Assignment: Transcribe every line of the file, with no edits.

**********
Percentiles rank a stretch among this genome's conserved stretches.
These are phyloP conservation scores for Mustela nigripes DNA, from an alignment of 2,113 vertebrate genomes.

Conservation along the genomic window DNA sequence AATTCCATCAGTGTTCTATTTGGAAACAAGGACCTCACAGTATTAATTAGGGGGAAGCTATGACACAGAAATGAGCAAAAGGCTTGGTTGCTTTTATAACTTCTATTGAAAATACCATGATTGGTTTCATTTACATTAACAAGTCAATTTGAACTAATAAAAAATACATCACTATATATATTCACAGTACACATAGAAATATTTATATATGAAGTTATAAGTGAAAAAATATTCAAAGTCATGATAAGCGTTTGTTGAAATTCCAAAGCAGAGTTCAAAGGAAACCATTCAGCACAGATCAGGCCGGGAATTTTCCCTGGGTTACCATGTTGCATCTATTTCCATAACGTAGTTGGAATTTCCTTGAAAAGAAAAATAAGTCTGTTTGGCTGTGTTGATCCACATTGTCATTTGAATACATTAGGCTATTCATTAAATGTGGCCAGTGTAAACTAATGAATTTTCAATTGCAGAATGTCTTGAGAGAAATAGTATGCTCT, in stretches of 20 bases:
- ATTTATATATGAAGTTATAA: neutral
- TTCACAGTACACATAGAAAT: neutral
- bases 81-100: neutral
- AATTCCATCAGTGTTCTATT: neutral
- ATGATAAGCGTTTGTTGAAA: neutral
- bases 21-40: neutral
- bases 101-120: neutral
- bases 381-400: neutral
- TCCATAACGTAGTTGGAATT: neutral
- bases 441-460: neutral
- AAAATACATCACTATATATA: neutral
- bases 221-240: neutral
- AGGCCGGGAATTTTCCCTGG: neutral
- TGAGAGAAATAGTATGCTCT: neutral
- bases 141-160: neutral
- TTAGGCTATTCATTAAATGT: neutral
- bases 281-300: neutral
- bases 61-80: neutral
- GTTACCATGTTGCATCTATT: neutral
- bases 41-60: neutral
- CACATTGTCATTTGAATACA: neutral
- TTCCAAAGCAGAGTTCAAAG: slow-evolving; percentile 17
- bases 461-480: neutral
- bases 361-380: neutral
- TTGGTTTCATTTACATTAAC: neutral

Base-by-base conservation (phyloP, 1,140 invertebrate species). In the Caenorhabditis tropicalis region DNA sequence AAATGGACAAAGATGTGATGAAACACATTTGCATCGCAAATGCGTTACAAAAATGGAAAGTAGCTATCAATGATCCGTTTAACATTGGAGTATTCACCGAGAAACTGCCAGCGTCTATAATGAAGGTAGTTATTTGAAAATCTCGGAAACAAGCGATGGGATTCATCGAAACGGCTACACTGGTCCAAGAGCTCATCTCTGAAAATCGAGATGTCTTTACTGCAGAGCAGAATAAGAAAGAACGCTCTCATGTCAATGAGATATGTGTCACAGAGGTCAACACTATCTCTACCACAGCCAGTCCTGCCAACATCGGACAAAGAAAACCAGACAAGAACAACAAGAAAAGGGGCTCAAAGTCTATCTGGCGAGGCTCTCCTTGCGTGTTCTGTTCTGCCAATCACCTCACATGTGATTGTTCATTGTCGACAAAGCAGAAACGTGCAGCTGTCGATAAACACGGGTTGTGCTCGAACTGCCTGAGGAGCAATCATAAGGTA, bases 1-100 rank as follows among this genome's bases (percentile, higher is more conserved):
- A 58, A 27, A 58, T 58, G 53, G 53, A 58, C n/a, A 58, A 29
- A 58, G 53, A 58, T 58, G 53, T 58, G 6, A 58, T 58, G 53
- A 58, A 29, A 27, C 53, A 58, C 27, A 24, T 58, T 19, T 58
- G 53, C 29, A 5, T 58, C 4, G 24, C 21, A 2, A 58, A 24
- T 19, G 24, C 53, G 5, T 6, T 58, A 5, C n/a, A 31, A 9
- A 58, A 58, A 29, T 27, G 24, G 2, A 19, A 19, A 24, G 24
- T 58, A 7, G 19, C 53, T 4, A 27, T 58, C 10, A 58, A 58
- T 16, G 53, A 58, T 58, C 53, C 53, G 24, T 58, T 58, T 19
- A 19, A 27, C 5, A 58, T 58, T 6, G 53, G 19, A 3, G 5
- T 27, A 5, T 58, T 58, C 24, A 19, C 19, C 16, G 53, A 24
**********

Percentiles rank a stretch among this genome's conserved stretches.
These are phyloP conservation scores for Mustela nigripes DNA, from an alignment of 2,113 vertebrate genomes.

Conservation along the genomic window DNA sequence AATTCCATCAGTGTTCTATTTGGAAACAAGGACCTCACAGTATTAATTAGGGGGAAGCTATGACACAGAAATGAGCAAAAGGCTTGGTTGCTTTTATAACTTCTATTGAAAATACCATGATTGGTTTCATTTACATTAACAAGTCAATTTGAACTAATAAAAAATACATCACTATATATATTCACAGTACACATAGAAATATTTATATATGAAGTTATAAGTGAAAAAATATTCAAAGTCATGATAAGCGTTTGTTGAAATTCCAAAGCAGAGTTCAAAGGAAACCATTCAGCACAGATCAGGCCGGGAATTTTCCCTGGGTTACCATGTTGCATCTATTTCCATAACGTAGTTGGAATTTCCTTGAAAAGAAAAATAAGTCTGTTTGGCTGTGTTGATCCACATTGTCATTTGAATACATTAGGCTATTCATTAAATGTGGCCAGTGTAAACTAATGAATTTTCAATTGCAGAATGTCTTGAGAGAAATAGTATGCTCT, in stretches of 20 bases:
- ATTTATATATGAAGTTATAA: neutral
- TTCACAGTACACATAGAAAT: neutral
- bases 81-100: neutral
- AATTCCATCAGTGTTCTATT: neutral
- ATGATAAGCGTTTGTTGAAA: neutral
- bases 21-40: neutral
- bases 101-120: neutral
- bases 381-400: neutral
- TCCATAACGTAGTTGGAATT: neutral
- bases 441-460: neutral
- AAAATACATCACTATATATA: neutral
- bases 221-240: neutral
- AGGCCGGGAATTTTCCCTGG: neutral
- TGAGAGAAATAGTATGCTCT: neutral
- bases 141-160: neutral
- TTAGGCTATTCATTAAATGT: neutral
- bases 281-300: neutral
- bases 61-80: neutral
- GTTACCATGTTGCATCTATT: neutral
- bases 41-60: neutral
- CACATTGTCATTTGAATACA: neutral
- TTCCAAAGCAGAGTTCAAAG: slow-evolving; percentile 17
- bases 461-480: neutral
- bases 361-380: neutral
- TTGGTTTCATTTACATTAAC: neutral

Base-by-base conservation (phyloP, 1,140 invertebrate species). In the Caenorhabditis tropicalis region DNA sequence AAATGGACAAAGATGTGATGAAACACATTTGCATCGCAAATGCGTTACAAAAATGGAAAGTAGCTATCAATGATCCGTTTAACATTGGAGTATTCACCGAGAAACTGCCAGCGTCTATAATGAAGGTAGTTATTTGAAAATCTCGGAAACAAGCGATGGGATTCATCGAAACGGCTACACTGGTCCAAGAGCTCATCTCTGAAAATCGAGATGTCTTTACTGCAGAGCAGAATAAGAAAGAACGCTCTCATGTCAATGAGATATGTGTCACAGAGGTCAACACTATCTCTACCACAGCCAGTCCTGCCAACATCGGACAAAGAAAACCAGACAAGAACAACAAGAAAAGGGGCTCAAAGTCTATCTGGCGAGGCTCTCCTTGCGTGTTCTGTTCTGCCAATCACCTCACATGTGATTGTTCATTGTCGACAAAGCAGAAACGTGCAGCTGTCGATAAACACGGGTTGTGCTCGAACTGCCTGAGGAGCAATCATAAGGTA, bases 1-100 rank as follows among this genome's bases (percentile, higher is more conserved):
- A 58, A 27, A 58, T 58, G 53, G 53, A 58, C n/a, A 58, A 29
- A 58, G 53, A 58, T 58, G 53, T 58, G 6, A 58, T 58, G 53
- A 58, A 29, A 27, C 53, A 58, C 27, A 24, T 58, T 19, T 58
- G 53, C 29, A 5, T 58, C 4, G 24, C 21, A 2, A 58, A 24
- T 19, G 24, C 53, G 5, T 6, T 58, A 5, C n/a, A 31, A 9
- A 58, A 58, A 29, T 27, G 24, G 2, A 19, A 19, A 24, G 24
- T 58, A 7, G 19, C 53, T 4, A 27, T 58, C 10, A 58, A 58
- T 16, G 53, A 58, T 58, C 53, C 53, G 24, T 58, T 58, T 19
- A 19, A 27, C 5, A 58, T 58, T 6, G 53, G 19, A 3, G 5
- T 27, A 5, T 58, T 58, C 24, A 19, C 19, C 16, G 53, A 24